It is not uncommon for LGBT+ people to face the double challenge of mental health issues and discrimination in the workplace. What can your business do to stamp out the stigma and offer better support?
The workplace can be a challenging environment for someone with a mental health issue for many reasons. Equally, people in the LGBT+ community still experience challenges as a result of prejudice and discrimination in the workplace.
The crossover is rarely surfaced and the ‘double stigma’ not spoken of. So what happens when these two experiences come together? And what can we do to ensure we create healthier, more supportive working environments that enable everyone to thrive?
Sexuality in the workplace
As a society we have made great progress on both mental health and LGBT+ issues over the past decade or so. But it is clear there is still much work to do.
Looking back on my own experience, it was by no means easy to make the decision to first discuss my sexuality at work. Although I had come out to many of my friends, at first I was reticent to talk about it with colleagues when I started my first graduate job.
After some reassurance from friends I came out to colleagues who were unsurprisingly supportive, given that I was working in the sexual health sector. Since then I haven’t looked back and I have been lucky to have, in most cases, amazing bosses.
I know this isn’t the experience of everyone. I am aware that as a white gay man there are many others who may not always feel comfortable being themselves in the workplace – LGBT+ black, Asian and minority ethnic people; trans people; and bisexual people to name a few.
There are a number of issues that disproportionately affect LGBT+ people at work too. A recent TUC report found that seven in ten LGBT+ people have been sexually harassed in the workplace, and two-thirds did not report it to their employer. In terms of the overlap, one in six of those affected reported that this harassment had impacted their mental health, and a similar number left their job as a result.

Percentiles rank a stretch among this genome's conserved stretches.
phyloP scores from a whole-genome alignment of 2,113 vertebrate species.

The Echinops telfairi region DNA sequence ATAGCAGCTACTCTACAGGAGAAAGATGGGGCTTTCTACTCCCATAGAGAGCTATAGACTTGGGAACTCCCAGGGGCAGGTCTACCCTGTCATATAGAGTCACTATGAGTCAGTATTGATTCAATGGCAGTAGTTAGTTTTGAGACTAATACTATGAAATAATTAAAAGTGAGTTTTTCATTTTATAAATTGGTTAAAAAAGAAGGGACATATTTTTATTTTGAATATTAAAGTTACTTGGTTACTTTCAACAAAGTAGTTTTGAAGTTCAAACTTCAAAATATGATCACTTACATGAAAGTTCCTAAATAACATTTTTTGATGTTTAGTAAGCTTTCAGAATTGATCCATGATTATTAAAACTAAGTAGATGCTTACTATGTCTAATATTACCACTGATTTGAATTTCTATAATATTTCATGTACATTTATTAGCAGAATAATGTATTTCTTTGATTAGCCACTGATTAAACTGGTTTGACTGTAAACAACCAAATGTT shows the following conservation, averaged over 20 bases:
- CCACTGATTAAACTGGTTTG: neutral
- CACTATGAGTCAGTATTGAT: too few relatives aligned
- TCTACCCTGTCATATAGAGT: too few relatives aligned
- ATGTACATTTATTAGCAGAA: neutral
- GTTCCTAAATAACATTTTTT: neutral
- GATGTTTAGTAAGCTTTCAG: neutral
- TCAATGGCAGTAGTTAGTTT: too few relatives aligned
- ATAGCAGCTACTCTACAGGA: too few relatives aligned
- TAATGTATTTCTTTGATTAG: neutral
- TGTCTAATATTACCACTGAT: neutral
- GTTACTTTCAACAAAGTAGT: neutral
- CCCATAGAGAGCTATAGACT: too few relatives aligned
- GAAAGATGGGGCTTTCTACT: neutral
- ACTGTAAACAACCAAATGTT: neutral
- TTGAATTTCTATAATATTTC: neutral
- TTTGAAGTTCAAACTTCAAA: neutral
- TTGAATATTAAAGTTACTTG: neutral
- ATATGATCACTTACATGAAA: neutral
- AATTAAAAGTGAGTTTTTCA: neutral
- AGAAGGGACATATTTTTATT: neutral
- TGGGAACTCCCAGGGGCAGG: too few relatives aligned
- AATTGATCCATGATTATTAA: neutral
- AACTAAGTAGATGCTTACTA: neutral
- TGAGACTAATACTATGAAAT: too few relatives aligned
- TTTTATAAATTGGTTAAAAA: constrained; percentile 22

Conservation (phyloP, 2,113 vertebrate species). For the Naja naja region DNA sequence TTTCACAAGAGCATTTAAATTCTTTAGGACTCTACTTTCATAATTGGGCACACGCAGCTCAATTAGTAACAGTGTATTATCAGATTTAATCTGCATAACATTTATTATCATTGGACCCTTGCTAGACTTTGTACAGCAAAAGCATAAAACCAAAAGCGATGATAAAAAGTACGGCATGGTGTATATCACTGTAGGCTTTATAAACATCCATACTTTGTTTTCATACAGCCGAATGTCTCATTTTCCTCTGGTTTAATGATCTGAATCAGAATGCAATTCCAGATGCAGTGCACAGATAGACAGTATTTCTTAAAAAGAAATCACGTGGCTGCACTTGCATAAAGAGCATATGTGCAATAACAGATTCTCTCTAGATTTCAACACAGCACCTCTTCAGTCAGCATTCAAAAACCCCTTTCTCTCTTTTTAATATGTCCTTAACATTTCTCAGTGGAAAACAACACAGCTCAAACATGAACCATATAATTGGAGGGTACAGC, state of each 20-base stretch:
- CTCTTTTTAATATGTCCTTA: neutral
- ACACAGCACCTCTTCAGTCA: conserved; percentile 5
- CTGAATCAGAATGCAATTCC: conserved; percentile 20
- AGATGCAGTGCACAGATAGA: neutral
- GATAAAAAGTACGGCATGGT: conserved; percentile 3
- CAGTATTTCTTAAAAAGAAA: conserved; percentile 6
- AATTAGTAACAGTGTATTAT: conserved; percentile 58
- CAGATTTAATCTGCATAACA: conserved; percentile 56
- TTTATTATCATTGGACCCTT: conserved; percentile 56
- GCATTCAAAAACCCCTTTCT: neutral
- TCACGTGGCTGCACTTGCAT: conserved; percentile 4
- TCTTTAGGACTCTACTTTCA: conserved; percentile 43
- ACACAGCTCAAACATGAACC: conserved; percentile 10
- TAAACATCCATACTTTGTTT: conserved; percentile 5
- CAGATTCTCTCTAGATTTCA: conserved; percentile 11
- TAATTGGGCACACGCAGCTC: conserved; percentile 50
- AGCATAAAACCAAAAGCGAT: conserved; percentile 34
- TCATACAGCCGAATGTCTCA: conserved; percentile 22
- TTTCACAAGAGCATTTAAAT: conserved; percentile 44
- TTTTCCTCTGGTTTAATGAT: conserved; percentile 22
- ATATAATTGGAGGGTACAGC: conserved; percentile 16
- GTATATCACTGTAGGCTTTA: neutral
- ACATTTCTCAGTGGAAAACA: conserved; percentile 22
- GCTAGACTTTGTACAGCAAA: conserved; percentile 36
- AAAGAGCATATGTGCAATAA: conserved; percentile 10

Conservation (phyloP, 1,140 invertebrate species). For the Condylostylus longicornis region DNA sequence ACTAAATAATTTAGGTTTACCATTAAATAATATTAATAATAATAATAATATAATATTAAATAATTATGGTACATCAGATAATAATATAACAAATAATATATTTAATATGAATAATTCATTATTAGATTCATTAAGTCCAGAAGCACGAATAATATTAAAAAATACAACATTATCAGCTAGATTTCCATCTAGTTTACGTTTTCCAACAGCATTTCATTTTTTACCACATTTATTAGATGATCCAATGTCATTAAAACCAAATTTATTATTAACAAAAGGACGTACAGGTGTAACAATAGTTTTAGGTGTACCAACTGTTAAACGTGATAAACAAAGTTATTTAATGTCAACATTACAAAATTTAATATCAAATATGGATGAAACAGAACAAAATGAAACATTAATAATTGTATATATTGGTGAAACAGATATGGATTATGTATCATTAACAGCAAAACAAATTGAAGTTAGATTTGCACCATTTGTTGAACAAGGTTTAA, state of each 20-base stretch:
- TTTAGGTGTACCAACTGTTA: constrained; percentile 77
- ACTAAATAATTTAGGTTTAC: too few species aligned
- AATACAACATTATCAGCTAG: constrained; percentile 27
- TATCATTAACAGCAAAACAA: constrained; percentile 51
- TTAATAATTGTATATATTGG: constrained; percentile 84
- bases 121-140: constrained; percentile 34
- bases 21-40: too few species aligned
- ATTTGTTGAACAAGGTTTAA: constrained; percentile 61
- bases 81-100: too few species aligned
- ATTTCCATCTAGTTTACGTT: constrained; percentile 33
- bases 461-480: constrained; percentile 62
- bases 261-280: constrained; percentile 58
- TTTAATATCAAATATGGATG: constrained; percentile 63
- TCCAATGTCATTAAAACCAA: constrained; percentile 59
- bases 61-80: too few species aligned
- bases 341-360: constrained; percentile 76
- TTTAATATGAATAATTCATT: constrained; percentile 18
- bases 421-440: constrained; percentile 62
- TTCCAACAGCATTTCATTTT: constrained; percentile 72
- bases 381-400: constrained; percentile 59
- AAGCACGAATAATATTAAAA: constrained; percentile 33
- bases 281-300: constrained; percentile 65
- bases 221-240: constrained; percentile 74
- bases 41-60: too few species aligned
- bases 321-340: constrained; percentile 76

Diversity and inclusion in the workplace
We now know that LGBT+ people are more likely to have a mental health issue. While, on average, one in four people will experience a mental health issue each year, a recent Stonewall report revealed that over half of LGBT+ people say they’ve experienced depression in the past year. And one in eight LGBT+ young people (aged 18-24) say they’ve attempted to take their own life in the past 12 months.
The same research also found that one in eight trans employees said they had been attacked by a colleague or customer at work.
Looking at mental health across the board, Business in the Community reports that only 16 per cent of people feel able to disclose a mental health issue to their line manager.
Overall we are doing better on mental health, and many companies are ‘waking up’ to the issue, yet the stigma in the workplace still remains. This means that many LGBT+ people face a ‘double stigma’ in their employment and will often fear ‘bringing their whole self’ to work.
These numbers highlight why every employer has a responsibility to work harder to create genuinely inclusive and mentally healthy workplaces. This means fostering a culture where people feel safe and comfortable to be open about their sexuality, gender and mental health.
If LGBT+ employees have an increased likelihood of experiencing mental issues and harassment, clearly we must create workplace wellbeing policies with LGBT+ people in mind.
LGBT+ wellbeing: getting the foundations right